This trail lead us along a rocky ridge line and through some stands of subalpine firs, where fog (or really, some low-flying clouds) rolled in.  I imagine there are wonderful views from that ridge, but the clouds lent their own imposing atmosphere to the place.  We stopped for lunch among the trees and were delighted when a young buck, velvet still on his antlers, decided to graze for his own lunch right beside us.

When the ridge ran out, the trail dropped steeply down a meadowy mountainside, passing erratic outcroppings of stone, and dropped through the strait edge of a high forest.  The boundary between forest and meadow was surprisingly stark, as though the trees, in their march uphill, had come to the point and said, “that’s it, one more step and it will be too high for me to grow,” so they stopped.

The forest was full of dim light and surprisingly open.  There was virtually no undergrowth, just conifers and vanilla leaf.  As we continued to descend, though, more and more plants entered the scene.  It was like walking through geological strata, or a layer cake.  I hadn’t imagined that different altitudinal regions would appear so distinctly, but I’m sure, had I had the right knowledge about which plants grow at which elevations, that I could have told you how high we were within 10 feet at times.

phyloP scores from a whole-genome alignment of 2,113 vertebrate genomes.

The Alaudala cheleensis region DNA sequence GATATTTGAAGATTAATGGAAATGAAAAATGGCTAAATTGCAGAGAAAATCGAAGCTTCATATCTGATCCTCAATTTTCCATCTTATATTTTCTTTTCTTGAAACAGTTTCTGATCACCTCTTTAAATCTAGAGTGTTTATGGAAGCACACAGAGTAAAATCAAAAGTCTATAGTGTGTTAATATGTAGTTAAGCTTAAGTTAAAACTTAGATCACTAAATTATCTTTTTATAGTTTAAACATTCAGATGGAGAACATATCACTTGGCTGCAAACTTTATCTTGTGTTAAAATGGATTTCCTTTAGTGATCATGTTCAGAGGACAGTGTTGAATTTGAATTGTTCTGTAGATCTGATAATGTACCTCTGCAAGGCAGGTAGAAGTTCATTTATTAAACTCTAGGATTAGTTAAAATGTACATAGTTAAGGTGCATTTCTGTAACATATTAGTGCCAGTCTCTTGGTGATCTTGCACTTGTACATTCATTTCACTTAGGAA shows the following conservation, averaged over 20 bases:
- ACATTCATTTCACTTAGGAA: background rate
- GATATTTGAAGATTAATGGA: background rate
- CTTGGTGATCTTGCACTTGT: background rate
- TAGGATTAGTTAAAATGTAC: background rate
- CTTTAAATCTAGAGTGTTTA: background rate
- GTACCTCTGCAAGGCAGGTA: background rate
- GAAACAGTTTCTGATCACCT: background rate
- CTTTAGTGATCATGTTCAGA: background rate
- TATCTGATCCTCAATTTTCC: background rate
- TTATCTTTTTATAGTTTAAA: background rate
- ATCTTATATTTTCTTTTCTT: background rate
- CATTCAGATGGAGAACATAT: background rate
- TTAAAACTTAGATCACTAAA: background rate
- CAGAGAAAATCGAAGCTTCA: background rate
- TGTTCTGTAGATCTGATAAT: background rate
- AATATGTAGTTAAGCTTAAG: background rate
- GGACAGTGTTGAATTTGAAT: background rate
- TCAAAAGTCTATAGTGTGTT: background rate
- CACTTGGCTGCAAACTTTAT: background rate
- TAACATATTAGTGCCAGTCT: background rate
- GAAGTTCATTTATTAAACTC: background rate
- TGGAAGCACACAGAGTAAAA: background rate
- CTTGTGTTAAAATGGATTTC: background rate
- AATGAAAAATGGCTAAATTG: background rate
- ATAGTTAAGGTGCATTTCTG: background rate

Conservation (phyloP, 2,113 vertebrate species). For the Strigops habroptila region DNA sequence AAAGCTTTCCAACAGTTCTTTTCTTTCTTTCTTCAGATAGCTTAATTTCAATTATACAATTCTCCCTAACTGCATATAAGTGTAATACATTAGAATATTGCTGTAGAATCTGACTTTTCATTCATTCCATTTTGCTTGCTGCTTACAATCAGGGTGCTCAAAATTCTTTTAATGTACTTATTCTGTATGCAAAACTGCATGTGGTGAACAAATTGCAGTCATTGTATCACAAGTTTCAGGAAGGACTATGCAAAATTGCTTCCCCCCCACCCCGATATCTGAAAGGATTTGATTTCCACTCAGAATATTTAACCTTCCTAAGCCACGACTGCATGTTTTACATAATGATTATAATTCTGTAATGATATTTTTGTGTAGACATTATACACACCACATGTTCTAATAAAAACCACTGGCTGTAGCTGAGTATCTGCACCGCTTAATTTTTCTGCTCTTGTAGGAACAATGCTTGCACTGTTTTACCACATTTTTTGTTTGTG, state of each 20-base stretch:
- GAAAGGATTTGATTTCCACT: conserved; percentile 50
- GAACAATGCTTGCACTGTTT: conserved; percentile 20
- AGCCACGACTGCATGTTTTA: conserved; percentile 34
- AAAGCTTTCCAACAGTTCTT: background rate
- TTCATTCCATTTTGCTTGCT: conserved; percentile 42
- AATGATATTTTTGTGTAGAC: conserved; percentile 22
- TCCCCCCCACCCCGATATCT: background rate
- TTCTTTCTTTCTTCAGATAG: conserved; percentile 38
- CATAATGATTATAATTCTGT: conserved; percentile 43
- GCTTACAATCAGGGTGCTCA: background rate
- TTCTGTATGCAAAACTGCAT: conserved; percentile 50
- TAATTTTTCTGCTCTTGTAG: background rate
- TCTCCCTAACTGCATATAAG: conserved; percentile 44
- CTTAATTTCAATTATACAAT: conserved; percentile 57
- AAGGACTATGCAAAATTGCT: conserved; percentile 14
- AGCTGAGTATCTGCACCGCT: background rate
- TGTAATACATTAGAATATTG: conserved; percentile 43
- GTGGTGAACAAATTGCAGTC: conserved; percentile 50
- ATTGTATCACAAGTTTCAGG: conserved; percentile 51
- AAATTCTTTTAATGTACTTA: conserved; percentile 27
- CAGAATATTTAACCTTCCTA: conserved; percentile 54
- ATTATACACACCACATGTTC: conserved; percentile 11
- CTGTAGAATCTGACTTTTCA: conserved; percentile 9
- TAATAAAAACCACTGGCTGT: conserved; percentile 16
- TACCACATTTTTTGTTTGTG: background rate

We ended up, at the bottom of our hike in a wet, lowland forest full of big leaf maples, moss, and ferns.  By this time we had made our descent of nearly a mile in five miles of trail.  I won’t tell you whose knees gave out first and him or her sliding down the muddy trail.  They were surprisingly good-humored about it, considering the circumstances.

And the next day?  Well, I could barely walk, but I considered it worth it to walk through so many ecosystems in the space of a couple of hours, and to see so much beauty with cheery companions.